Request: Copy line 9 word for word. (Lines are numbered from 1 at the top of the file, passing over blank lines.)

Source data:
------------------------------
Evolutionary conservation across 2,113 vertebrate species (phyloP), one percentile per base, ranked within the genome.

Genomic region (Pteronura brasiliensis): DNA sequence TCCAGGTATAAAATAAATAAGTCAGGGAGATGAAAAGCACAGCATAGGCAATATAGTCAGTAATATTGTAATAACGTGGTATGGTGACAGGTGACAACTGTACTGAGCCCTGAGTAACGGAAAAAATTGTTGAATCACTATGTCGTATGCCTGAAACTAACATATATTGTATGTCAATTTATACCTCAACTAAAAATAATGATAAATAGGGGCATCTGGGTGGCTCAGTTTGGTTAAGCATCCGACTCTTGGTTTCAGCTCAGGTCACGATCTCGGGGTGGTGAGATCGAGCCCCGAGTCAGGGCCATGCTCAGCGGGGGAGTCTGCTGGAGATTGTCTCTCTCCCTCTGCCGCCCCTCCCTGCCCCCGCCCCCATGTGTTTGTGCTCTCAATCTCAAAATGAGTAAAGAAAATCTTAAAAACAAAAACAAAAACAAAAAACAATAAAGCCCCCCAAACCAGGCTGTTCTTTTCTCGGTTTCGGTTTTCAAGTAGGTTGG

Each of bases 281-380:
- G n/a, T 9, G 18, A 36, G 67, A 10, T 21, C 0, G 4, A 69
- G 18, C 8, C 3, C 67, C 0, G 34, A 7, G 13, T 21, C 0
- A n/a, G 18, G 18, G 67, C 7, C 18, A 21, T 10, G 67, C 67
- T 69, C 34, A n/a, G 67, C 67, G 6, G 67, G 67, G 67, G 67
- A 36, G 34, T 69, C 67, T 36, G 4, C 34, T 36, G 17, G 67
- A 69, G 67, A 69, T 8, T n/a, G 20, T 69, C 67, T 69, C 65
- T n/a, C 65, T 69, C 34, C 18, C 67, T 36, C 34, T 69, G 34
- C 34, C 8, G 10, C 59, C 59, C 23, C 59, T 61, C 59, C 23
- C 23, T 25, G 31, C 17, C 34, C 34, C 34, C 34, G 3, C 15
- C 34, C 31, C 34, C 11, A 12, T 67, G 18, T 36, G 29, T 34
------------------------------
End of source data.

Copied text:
- A 69, G 67, A 69, T 8, T n/a, G 20, T 69, C 67, T 69, C 65